Some San Franciscans are decidedly not happy over the Super Bowl 50 Host Committee’s proposal to remove Muni wires near Market Street, for its “Super Bowl City.”
After the San Francisco Examiner first broke the story on Thursday, more than 100 angry citizens flooded the San Francisco Municipal Transportation Agency with emails concerning the proposal.
The story even garnered national media attention.
“Public transit in San Francisco is a plodding, inconvenient mess on its very best day, and now the NFL wants the city to tear a portion of it down. No thank you,” wrote SB Nation.
Supervisor Jane Kim heard from those incensed citizens too, and told the San Francisco Examiner she will call for a hearing on the plans to remove Muni wires, at the Board of Supervisors’ regular meeting Tuesday.
“I don’t have a lot of info about the Super Bowl’s proposal,” Kim said. Sources told the Examiner that most of the discussion was between the Super Bowl 50 Host Committee and The Mayor’s Office. Kim said the committee didn’t initially talk to her, even though the Super Bowl fan village is located in her district.
“No one’s come to my office about it,” she said, but the committee spoke to her following the initial news coverage.
The hearing will be an opportunity for Kim to get answers, she said, but also “It will give people an opportunity for input.”
Supervisor Malia Cohen also has a hearing on the Super Bowl scheduled, for Dec. 7, but it’s more general and not specific to transit.
The SFMTA Citizen Advisory Council will also hear the topic of the Muni wires Dec. 3., but has no power to stop the project.
Still, more than 100 citizens wrote the council asking them to intervene.
“Tell the Super Bowl Committee to live with some wires. This is supposed to be a green, progressive city. Public transportation is a huge part of that… besides, it already takes me over an hour to get home on the train,” wrote Erin Kerrigan.
“What would Herb Caen say? He’d be appalled,” wrote Darius Aidala, in an email to the committee.
“Please don’t let big business cost us further money and make life difficult for those who live here,” wrote Angela McAllister.
“If SF Muni or Mayor Ed Lee or any supervisor contemplates sanctioning this request they should be run out of town covered in tar and feathers,” wrote Raymond Vitale, of San Francisco.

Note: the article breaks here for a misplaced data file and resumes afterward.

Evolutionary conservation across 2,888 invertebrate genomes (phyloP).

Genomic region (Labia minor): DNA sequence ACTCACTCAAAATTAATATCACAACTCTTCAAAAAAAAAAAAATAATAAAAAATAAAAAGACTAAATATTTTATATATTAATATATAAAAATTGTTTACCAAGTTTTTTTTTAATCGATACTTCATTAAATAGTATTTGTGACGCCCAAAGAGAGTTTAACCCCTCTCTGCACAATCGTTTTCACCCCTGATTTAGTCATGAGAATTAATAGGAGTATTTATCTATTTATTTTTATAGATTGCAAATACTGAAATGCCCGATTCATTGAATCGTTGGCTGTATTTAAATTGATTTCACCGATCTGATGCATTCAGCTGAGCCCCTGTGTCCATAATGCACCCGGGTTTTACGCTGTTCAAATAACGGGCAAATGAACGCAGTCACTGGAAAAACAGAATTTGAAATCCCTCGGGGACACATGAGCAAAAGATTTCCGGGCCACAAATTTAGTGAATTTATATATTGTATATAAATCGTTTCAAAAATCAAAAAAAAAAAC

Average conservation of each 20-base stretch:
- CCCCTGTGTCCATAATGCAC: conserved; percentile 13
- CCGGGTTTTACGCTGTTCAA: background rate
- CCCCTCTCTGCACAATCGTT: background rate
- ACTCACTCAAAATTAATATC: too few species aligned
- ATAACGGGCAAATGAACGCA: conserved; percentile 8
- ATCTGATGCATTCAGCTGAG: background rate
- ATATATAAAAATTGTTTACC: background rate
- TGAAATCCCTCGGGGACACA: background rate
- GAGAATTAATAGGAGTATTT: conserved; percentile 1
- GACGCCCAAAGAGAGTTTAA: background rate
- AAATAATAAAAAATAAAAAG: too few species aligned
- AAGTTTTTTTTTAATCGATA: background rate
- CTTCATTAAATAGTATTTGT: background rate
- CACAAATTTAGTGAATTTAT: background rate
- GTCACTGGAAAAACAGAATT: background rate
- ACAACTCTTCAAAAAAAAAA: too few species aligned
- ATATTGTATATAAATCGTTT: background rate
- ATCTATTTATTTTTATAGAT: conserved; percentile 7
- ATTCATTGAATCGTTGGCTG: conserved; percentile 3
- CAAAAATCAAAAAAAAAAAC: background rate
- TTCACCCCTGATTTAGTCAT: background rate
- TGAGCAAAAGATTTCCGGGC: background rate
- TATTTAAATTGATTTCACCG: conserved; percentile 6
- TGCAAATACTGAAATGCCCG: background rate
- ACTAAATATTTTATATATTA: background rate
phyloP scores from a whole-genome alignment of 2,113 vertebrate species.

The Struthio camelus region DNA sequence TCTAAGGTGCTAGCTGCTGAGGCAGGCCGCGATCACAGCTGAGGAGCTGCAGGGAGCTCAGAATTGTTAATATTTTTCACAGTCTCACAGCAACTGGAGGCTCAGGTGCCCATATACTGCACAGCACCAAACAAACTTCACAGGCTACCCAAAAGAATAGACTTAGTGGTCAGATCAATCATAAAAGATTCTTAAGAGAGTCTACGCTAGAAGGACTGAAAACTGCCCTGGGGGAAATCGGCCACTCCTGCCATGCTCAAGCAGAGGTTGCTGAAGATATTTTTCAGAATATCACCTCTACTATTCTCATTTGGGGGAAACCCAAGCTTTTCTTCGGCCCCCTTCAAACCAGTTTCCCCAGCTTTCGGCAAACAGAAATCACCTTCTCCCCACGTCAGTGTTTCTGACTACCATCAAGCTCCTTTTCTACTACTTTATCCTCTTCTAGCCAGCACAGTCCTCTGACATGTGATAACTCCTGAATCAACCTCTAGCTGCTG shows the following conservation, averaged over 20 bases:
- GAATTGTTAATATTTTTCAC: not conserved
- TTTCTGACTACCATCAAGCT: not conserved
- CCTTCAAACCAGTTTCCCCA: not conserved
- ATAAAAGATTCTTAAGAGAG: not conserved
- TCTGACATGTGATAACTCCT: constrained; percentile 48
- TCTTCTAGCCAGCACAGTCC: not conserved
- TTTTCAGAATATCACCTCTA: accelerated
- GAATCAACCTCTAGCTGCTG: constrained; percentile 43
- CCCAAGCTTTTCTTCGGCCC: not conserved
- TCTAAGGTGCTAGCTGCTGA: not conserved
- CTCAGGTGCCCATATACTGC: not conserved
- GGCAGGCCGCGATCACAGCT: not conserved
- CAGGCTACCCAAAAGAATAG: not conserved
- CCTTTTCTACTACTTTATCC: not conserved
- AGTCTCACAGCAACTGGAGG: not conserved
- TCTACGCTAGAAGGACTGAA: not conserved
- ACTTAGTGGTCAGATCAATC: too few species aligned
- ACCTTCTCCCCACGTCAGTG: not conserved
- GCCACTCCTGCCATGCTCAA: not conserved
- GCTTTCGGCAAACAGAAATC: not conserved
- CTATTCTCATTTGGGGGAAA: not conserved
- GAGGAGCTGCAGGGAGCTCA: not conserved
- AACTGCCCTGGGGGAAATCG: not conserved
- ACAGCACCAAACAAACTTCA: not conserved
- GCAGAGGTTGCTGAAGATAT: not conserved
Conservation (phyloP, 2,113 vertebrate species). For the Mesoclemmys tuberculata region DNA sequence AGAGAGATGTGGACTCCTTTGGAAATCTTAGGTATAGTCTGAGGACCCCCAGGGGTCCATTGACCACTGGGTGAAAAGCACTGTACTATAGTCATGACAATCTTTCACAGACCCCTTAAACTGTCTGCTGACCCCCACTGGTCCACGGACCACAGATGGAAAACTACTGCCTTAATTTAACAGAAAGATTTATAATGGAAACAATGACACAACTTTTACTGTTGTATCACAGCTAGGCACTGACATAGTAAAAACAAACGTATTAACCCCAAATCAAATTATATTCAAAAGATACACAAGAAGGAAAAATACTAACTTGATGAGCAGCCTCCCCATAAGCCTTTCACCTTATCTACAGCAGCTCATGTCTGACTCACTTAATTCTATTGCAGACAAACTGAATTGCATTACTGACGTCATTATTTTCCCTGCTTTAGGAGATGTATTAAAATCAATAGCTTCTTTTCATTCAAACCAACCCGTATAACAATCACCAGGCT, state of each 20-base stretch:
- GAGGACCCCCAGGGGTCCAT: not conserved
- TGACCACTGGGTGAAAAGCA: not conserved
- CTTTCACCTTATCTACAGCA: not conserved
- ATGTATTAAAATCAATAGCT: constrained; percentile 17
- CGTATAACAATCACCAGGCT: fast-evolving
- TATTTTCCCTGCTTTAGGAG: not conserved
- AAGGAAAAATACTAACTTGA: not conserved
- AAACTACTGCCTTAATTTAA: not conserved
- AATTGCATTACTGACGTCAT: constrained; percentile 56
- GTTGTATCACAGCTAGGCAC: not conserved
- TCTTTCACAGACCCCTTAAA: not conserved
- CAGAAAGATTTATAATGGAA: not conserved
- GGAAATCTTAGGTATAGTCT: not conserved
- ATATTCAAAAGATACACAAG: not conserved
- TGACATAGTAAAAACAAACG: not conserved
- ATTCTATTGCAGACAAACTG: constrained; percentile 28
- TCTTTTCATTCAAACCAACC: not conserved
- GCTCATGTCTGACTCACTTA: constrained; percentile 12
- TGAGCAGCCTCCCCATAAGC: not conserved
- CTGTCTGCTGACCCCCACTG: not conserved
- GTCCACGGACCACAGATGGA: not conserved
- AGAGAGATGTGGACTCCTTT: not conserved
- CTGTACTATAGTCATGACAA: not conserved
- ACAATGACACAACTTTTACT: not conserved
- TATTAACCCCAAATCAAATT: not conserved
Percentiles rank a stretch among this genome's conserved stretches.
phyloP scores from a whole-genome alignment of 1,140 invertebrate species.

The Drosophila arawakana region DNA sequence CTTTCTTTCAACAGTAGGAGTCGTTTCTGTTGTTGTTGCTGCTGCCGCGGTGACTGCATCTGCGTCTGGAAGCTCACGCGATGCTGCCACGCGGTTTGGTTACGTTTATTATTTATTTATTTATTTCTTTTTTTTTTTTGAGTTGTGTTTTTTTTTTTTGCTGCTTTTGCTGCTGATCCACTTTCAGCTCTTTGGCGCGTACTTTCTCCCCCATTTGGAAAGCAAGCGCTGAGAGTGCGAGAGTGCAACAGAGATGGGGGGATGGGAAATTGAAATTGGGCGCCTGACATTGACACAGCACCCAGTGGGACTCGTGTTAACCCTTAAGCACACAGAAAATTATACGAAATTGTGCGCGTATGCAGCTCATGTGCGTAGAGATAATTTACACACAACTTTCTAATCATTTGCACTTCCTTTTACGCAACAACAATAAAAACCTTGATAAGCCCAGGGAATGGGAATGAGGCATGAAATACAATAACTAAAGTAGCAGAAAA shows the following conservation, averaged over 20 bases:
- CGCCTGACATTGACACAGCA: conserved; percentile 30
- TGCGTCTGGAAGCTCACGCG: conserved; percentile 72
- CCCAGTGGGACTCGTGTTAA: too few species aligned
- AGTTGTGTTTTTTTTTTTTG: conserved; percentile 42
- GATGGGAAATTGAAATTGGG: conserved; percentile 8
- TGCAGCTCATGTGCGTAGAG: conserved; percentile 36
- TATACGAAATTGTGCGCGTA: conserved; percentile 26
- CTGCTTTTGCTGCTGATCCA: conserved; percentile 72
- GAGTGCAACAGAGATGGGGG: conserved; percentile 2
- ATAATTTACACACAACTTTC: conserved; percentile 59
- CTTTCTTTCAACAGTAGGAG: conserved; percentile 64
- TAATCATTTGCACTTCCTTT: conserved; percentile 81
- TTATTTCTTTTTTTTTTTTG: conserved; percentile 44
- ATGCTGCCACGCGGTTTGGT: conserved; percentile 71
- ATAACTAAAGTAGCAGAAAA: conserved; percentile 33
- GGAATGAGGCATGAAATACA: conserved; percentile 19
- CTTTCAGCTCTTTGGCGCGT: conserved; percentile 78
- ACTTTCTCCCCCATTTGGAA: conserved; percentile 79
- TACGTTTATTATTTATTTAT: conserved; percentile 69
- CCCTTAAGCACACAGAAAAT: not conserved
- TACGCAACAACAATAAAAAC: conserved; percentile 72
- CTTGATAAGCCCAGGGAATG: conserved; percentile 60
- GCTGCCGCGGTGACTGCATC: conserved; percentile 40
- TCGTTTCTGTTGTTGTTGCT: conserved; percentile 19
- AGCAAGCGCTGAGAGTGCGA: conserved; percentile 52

Erik Ogan, a San Francisco resident and software engineer at Change.org, started an online petition against the proposal called “Keep the MUNI Lines Up on Market Street During Super Bowl Week.”
As of this writing it has 177 signatures. “I love the city,” Ogan told the Examiner, saying the Super Bowl committee’s proposal is “going to make everyone’s commute harder, for what (the committee) said is essentially an asethetic thing.”
Removal of Muni wires on Market Street or on nearby Steuart Street, alongside Justin Herman Plaza, may disrupt many bus lines as well as the historic F-Market & Wharves streetcar. Sources with knowledge of the request said removing numerous wires may cost a “seven-figure number” requiring “lots of overtime” to remove wires correctly.
Stephanie Martin, a spokeswoman for the Super Bowl 50 Host Committee, sent this statement to the Examiner: “If there is a need for temporary removal of overhead wires in this area, the Host Committee will cover that cost. We are reviewing those plans with SFMTA to make that determination.
If it is determined that some wires will come down within that three-block area, we are working to make sure that they are down for the shortest possible period of time, but final plans will be announced sometime in the next several weeks in conjunction with our partners at SFMTA.”
Those with an opinion on the Muni wires may also contact Mayor Ed Lee. His email is firstname.lastname@example.org.